The first time I saw Lamby, I winced -- my chest felt like it was caving in on me like it does during one of my anxiety attacks. Lamby was one of the saddest cases I had ever seen. His picture was in one of the daily email pleas I get to rescue homeless dogs from the shelter. This young Bichon Frisé had been suffering in the Los Angeles shelter for a week with no skin on his lower hind legs. The picture was graphic: His feet were badly broken, crushed to pulp, bones exposed. Not only were his hind legs completely de-gloved, but the tendons were torn and what was left of the flesh was putrid and green. He was going to need expensive medical care, possibly a double amputation.
It's hard enough for a shelter dog to get adopted -- close to 5 million companion animals are euthanized in the shelter system every year. And when a dog is in really bad shape like Lamby was, his chances of finding a family are even smaller. Nobody wants to start off with a new dog who needs to go to the emergency room. Because he couldn't stand up, he would pee and defecate on himself. He needed to be rescued fast; he was going to be euthanized within hours.
I scrambled to raise funds for Lamby's medical care -- no donation was too small, even $5 would help, and an astonishing number of people came forward. Within hours, several thousand dollars were raised. My friend Jessica Cliver ran to pick him up just when his time was out, then rushed him to the hospital. I agreed to foster him during his medical treatment.
When Dr. Oxford first laid eyes on his injuries, I was told she broke down and cried. I went to visit Lamby the next day. A veterinary technician carried him out and placed him in my arms. His back feet were bandaged and he had been injected with morphine for the pain. The next few weeks would be critical, I was told. Lamby looked at me very seriously through his matted coat and I told him, everything is going to be alright now. He lay his head on my shoulder and then he did something extraordinary: he put his paw up around my neck and pulled me in closer to him, hugging me. As I hugged him back, I felt an unusual calming euphoria. In that first embrace, we were equally relieved. I knew he would survive, with or without hind legs, and he knew that someone cared.
As he healed slowly during the following months, Lamby lived with us while volunteers took turns shuttling him back and forth to the hospital for treatment. There was something special about him that made so many people want to help. We made him comfortable and watched his confidence bloom. Our two dogs fell in love with Lamby. He seemed to have an innate ability to manage social situations. He could connect with just about anyone. Even my terrier mongrel, Jinky, who is aggressive with other males, took to nuzzling Lamby and curling up close to him on the couch.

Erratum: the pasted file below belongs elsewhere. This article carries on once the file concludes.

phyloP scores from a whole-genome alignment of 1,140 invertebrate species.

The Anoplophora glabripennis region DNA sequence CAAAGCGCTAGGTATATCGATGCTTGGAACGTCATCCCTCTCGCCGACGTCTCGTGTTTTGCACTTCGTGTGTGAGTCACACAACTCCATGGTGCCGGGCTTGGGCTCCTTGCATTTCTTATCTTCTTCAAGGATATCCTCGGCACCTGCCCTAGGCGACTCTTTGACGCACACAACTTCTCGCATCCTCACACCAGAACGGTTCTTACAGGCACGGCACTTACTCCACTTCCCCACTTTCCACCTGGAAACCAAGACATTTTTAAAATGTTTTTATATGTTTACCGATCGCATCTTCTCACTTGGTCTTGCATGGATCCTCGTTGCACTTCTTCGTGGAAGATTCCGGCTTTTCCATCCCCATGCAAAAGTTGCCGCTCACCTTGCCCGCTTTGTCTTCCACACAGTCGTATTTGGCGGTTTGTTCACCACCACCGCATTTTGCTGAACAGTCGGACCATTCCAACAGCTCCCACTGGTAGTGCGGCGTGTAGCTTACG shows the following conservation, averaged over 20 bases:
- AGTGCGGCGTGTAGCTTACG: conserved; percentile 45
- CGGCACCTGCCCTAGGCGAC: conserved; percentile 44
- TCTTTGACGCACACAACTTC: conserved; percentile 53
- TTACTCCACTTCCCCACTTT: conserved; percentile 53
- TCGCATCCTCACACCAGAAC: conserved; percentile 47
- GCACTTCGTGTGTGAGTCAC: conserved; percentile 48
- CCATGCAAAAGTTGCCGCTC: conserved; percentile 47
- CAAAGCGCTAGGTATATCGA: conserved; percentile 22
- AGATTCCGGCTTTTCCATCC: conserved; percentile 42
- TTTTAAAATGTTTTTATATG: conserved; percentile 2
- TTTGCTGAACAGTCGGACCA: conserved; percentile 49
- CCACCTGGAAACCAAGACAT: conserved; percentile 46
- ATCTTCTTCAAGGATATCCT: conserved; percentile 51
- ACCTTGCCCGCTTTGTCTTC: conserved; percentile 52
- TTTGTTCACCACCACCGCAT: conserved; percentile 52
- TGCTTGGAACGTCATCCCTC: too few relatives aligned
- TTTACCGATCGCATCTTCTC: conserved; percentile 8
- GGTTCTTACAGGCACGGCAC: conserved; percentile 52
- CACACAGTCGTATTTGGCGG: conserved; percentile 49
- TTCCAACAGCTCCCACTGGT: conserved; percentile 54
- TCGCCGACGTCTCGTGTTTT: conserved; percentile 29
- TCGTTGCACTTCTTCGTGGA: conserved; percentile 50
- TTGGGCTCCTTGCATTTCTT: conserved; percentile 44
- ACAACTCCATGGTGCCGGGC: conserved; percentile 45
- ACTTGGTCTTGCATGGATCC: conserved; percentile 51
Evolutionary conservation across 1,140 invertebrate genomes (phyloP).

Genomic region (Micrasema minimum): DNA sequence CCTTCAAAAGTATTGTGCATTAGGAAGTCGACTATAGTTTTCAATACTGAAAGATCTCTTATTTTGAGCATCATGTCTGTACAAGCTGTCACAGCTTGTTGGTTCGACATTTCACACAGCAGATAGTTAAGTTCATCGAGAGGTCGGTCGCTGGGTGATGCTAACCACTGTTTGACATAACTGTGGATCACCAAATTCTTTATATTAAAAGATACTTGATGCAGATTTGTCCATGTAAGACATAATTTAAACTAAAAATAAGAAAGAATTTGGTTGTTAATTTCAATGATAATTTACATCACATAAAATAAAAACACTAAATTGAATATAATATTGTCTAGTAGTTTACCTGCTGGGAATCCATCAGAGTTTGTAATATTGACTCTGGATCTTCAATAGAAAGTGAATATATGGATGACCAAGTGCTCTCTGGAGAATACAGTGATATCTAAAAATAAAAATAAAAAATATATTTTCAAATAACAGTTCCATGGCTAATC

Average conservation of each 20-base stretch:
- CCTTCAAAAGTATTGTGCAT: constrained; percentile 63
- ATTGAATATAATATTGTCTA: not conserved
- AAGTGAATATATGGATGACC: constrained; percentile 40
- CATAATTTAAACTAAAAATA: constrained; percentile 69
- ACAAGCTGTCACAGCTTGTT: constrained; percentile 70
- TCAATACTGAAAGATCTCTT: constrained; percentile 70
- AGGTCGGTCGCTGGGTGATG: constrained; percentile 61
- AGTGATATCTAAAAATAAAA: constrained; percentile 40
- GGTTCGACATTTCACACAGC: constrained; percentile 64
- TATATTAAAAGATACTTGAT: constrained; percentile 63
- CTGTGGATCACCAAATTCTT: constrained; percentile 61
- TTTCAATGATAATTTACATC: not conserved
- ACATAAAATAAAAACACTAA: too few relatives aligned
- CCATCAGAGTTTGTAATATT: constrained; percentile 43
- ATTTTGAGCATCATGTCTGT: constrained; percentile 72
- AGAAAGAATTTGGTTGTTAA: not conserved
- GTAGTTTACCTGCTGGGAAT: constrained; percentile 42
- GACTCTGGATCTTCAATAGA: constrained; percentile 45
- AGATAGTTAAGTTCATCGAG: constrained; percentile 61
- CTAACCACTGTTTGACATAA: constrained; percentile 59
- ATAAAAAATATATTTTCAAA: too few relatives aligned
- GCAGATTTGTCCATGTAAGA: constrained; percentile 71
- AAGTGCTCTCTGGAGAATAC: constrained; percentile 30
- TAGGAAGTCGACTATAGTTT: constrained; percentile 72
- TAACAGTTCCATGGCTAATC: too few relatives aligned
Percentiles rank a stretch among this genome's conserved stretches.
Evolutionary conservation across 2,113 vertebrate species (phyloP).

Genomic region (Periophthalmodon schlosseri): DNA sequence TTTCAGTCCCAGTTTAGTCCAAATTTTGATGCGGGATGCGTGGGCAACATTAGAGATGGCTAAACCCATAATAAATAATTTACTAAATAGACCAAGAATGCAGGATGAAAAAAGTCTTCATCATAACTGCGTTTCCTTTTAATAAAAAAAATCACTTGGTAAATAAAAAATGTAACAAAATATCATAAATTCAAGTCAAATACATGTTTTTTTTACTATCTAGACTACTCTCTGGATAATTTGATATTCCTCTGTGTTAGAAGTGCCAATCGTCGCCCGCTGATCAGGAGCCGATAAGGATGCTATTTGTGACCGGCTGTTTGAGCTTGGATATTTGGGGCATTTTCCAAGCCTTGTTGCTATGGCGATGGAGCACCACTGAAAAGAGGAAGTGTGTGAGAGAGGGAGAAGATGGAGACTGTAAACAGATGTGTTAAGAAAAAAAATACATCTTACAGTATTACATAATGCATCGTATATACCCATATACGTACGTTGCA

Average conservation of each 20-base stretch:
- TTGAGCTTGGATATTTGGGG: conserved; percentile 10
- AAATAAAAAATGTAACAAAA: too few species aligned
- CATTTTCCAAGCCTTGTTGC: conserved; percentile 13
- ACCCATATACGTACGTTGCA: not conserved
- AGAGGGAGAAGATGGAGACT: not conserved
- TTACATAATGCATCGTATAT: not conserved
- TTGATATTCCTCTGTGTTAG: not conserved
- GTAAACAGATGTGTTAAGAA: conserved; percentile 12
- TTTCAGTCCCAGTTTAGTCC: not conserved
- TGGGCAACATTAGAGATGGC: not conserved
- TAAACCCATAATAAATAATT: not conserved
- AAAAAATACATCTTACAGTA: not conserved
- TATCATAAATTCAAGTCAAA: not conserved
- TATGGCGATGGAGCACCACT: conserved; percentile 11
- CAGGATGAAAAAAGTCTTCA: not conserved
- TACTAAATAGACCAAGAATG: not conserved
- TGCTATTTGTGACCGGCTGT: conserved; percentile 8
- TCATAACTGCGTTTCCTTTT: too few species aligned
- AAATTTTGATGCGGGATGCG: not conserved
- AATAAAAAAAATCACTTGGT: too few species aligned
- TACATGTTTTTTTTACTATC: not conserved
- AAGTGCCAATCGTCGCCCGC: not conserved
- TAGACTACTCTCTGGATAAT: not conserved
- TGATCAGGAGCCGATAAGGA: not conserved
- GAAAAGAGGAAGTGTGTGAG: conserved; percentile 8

Between his painful medical treatments, Lamby was beginning to enjoy life. He was opening up and learning to trust us. He hopped around joyfully on his damaged feet and charmed his way into our hearts and onto our bed at night. His legs healed somewhat, at least enough for us to know he would be able to walk on them.
When he was finally able to run and ready to be adopted out, I had mixed feelings. He was all cleaned up now, young and gorgeous -- smart, fluffy and house-trained. He was perfect except for his endearing, mangled little feet. A few uninteresting people came up to the house and applied to adopt him, but it didn't feel right.
One night, he reached out for me with his paw and looked right through me. I felt a surge in my heart. No one else was good enough for this dog, I told myself. That was the magic moment when I knew we'd be together until the end.
Now Lamby is the one who helps me. He's promoted himself into a full-time job as my service dog. I didn't really want to make this public because it's embarrassing, but my anxiety disorder, which includes scary panic attacks, has always made it difficult for me to travel, even for short distances. If I find myself in a place I don't know, if I feel lost, I become completely immobilized and dysfunctional. For example, I could be driving on the freeway and need to merge into a lane and I might freeze up in a panic attack. I'll stop and actually lose the ability to think clearly, causing extreme danger to me and others. It's neurological and the brain chemistry changes that occur during an attack are powerful enough to warrant prescribed neuroleptic drugs.
Lamby has made it easier for me to get around when I have to travel. Instead of drugs, which have unpleasant side effects, I take Lamby. He reassures me, keeps me calm, and has the ability to assist me if I suffer an anxiety attack. In fact, he helps prevent them with his ability to manage my disability.
Lamby doesn't understand psychiatry, but he understands how to treat psychiatric symptoms. He might not look like a service dog; even when wearing his bright blue working dog vest, he looks more like a circus performer. But his skills are undeniable. Sometimes people laugh at us walking through the security line at the airport. Sometimes people ask indiscreet questions which I am not obligated to answer according to the Americans with Disabilities Act. I tell them not to judge Lamby by his goofy looks; he's a pro.
My husband is actually thinking of changing Lamby's name to Xanax.